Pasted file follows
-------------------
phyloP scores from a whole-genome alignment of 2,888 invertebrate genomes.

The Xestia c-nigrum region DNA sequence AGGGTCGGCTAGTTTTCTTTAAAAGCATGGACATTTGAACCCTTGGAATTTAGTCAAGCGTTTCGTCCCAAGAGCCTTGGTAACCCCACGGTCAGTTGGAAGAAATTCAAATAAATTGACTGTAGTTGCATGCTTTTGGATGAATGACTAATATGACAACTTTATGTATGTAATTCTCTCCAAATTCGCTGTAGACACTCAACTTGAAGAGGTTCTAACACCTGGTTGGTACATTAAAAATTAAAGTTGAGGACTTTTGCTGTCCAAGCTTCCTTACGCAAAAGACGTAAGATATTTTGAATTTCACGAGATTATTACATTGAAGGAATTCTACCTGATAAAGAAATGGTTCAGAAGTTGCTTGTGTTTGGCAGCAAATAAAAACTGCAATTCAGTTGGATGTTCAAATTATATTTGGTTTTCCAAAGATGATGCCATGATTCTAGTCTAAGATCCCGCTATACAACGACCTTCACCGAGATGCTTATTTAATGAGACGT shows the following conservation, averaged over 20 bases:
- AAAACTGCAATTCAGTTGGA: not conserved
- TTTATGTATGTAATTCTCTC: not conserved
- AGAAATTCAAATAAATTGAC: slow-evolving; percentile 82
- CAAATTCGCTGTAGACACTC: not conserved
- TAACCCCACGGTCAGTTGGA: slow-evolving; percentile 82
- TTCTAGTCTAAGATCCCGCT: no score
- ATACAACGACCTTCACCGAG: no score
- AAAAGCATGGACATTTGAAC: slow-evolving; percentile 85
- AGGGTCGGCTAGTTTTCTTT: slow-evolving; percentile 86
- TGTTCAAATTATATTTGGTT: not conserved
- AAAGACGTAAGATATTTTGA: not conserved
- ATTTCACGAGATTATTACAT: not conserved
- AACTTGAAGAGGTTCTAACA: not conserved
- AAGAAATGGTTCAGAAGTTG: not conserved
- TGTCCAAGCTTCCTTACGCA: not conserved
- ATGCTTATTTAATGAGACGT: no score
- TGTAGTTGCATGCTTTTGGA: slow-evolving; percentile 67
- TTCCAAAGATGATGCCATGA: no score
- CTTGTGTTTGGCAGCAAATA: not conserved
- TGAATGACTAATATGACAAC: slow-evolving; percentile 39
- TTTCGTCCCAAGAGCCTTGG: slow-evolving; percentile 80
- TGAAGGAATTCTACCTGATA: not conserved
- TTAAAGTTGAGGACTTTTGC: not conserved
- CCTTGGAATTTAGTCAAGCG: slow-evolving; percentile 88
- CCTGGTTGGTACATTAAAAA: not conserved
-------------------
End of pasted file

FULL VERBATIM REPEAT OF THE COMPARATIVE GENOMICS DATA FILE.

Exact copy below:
phyloP scores from a whole-genome alignment of 2,888 invertebrate genomes.

The Xestia c-nigrum region DNA sequence AGGGTCGGCTAGTTTTCTTTAAAAGCATGGACATTTGAACCCTTGGAATTTAGTCAAGCGTTTCGTCCCAAGAGCCTTGGTAACCCCACGGTCAGTTGGAAGAAATTCAAATAAATTGACTGTAGTTGCATGCTTTTGGATGAATGACTAATATGACAACTTTATGTATGTAATTCTCTCCAAATTCGCTGTAGACACTCAACTTGAAGAGGTTCTAACACCTGGTTGGTACATTAAAAATTAAAGTTGAGGACTTTTGCTGTCCAAGCTTCCTTACGCAAAAGACGTAAGATATTTTGAATTTCACGAGATTATTACATTGAAGGAATTCTACCTGATAAAGAAATGGTTCAGAAGTTGCTTGTGTTTGGCAGCAAATAAAAACTGCAATTCAGTTGGATGTTCAAATTATATTTGGTTTTCCAAAGATGATGCCATGATTCTAGTCTAAGATCCCGCTATACAACGACCTTCACCGAGATGCTTATTTAATGAGACGT shows the following conservation, averaged over 20 bases:
- AAAACTGCAATTCAGTTGGA: not conserved
- TTTATGTATGTAATTCTCTC: not conserved
- AGAAATTCAAATAAATTGAC: slow-evolving; percentile 82
- CAAATTCGCTGTAGACACTC: not conserved
- TAACCCCACGGTCAGTTGGA: slow-evolving; percentile 82
- TTCTAGTCTAAGATCCCGCT: no score
- ATACAACGACCTTCACCGAG: no score
- AAAAGCATGGACATTTGAAC: slow-evolving; percentile 85
- AGGGTCGGCTAGTTTTCTTT: slow-evolving; percentile 86
- TGTTCAAATTATATTTGGTT: not conserved
- AAAGACGTAAGATATTTTGA: not conserved
- ATTTCACGAGATTATTACAT: not conserved
- AACTTGAAGAGGTTCTAACA: not conserved
- AAGAAATGGTTCAGAAGTTG: not conserved
- TGTCCAAGCTTCCTTACGCA: not conserved
- ATGCTTATTTAATGAGACGT: no score
- TGTAGTTGCATGCTTTTGGA: slow-evolving; percentile 67
- TTCCAAAGATGATGCCATGA: no score
- CTTGTGTTTGGCAGCAAATA: not conserved
- TGAATGACTAATATGACAAC: slow-evolving; percentile 39
- TTTCGTCCCAAGAGCCTTGG: slow-evolving; percentile 80
- TGAAGGAATTCTACCTGATA: not conserved
- TTAAAGTTGAGGACTTTTGC: not conserved
- CCTTGGAATTTAGTCAAGCG: slow-evolving; percentile 88
- CCTGGTTGGTACATTAAAAA: not conserved